Rice Pudding

Rice pudding is one of my favorite comfort foods. It's funny to think that most of the people I have met weren't familiar with it. The best comparison is that it's like tapioca pudding. It's custard with rice.

I have fond childhood memories of coming home from school to find the same rectangular covered glass dish in the fridge filled with this heavenly treat. It was almost torture to have to wait until dessert to eat it. I think knowing it was there made whatever we had for dinner disappear faster.

Once I left home for college, this became a special-occasion treat for me. I didn't get to make it very often. It's time consuming and requires constant attention. If I went home to visit Mom and Dad and found some in the fridge, well, it was history.

At some point, I was shopping for grocieries and noticed Kozy Shack rice pudding in a tub by the refrigerated Jell-o. I was curious. So I have to say, Kozy Shack is a reasonable substitute when I don't have the time to make a batch. And on the flipside, if you are looking to clone Kozy Shack's recipe, my rice pudding recipe is about as good as you can get. Of course, the type of rice used will effect the overall consistency.

For this batch, I used a medium grain rice called Silver Pearl from Hinode. It was good. The rice was nice and plump, tender grains that really melted in your mouth. If you want rice with a little more body, you could use a long-grain rice, but those varieties don't act the same. They are slightly firmer and hold their shape more than shorter varieties. Short and medium varieties seem to blend into the custard without dissolving. I don't know a real technical term for that. Just make a batch and see what I mean.

Just a note, if you are acquainted with Thai food, this if similar. It was certainly no stretch for me to enjoy Sticky Rice with Mango after loving Mom's rice pudding my whole life.

4 cups milk (1 quart)
3/4 cup uncooked regular rice, medium or short grain
1/2 teaspoon salt
1 1/2 teaspoons vanilla extract
4 egg yolks, from extra large eggs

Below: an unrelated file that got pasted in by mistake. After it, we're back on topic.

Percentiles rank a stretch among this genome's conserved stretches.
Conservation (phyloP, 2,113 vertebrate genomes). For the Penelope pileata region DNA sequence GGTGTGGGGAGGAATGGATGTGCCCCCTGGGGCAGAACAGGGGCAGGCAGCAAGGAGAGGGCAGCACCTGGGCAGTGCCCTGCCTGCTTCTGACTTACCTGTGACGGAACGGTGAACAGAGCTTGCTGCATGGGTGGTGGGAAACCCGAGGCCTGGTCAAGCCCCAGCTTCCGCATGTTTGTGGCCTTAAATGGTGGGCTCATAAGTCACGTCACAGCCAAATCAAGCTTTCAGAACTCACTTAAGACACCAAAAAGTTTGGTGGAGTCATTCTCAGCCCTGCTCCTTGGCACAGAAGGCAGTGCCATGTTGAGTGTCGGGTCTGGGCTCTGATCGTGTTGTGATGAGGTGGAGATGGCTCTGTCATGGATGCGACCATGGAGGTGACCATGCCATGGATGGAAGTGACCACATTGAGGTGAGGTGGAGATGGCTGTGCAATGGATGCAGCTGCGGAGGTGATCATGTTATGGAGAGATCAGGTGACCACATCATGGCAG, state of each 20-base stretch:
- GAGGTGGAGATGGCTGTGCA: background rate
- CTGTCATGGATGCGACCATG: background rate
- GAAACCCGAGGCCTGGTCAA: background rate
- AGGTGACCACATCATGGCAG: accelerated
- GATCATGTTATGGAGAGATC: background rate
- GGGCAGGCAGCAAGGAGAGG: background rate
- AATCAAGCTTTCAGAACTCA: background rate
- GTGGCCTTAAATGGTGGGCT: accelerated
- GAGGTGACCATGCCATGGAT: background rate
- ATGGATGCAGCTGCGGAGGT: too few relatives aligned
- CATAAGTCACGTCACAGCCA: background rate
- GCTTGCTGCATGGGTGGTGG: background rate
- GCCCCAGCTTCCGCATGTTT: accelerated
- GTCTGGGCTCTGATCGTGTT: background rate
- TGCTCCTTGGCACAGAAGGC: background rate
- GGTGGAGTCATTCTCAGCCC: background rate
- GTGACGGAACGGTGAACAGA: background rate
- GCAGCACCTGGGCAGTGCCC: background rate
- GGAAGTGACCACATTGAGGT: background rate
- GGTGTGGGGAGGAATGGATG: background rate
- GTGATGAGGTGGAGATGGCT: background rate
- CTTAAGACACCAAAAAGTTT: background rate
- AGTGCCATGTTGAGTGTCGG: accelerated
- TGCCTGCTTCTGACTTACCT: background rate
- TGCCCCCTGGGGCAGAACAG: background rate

1/2 cup sugar
1/2 cup half and half

1. Combine milk, rice, salt, and vanilla in a medium saucepan. Cover and cook over low to medium heat, stirring frequently.

2. Bring to a simmer and cook about 20-30 minutes or until rice is tender and the milk is pretty much absorbed. The time will depend on the rice you're using. This batch with the Silver Pearl rice absorbed the milk, but it was still very creamy because the rice sort of released its starch into the milk as it cooked, thickening the milk. (Note, not all the milk will get absorbed. It's not like when you make steamed rice with water.)

3. Combine remaining ingredients in a small bowl. Whisk together.

4. Gradually stir in a small portion of the hot rice into the egg mixture. I mean a spoonful at a time and whisk like crazy. This is called tempering. Do this so the yolks won't cook and curdle in the hot pan. Keep adding a little more hot rice at a time until about half of the rice mixture is mixed into the egg mixture. If you feel the bowl, it should be slightly warmer than body temperature.

5.Add egg mixture to the pan with the remaining rice and mix well.

6. Cook over low heat stirring occasionally until it just comes to a boil. Remove from heat.

7. Serve warm or cold. Garnish with a sprinkle of cinnamon or dried fruit for some color. Keep refrigerated.

Note: Watch simmering rice because it easily could boil over or scorch. If you like a little more rice, you can use 1 cup of rice. The recipe uses 3/4 cup rice so there is a bit more custard in each bite that way.


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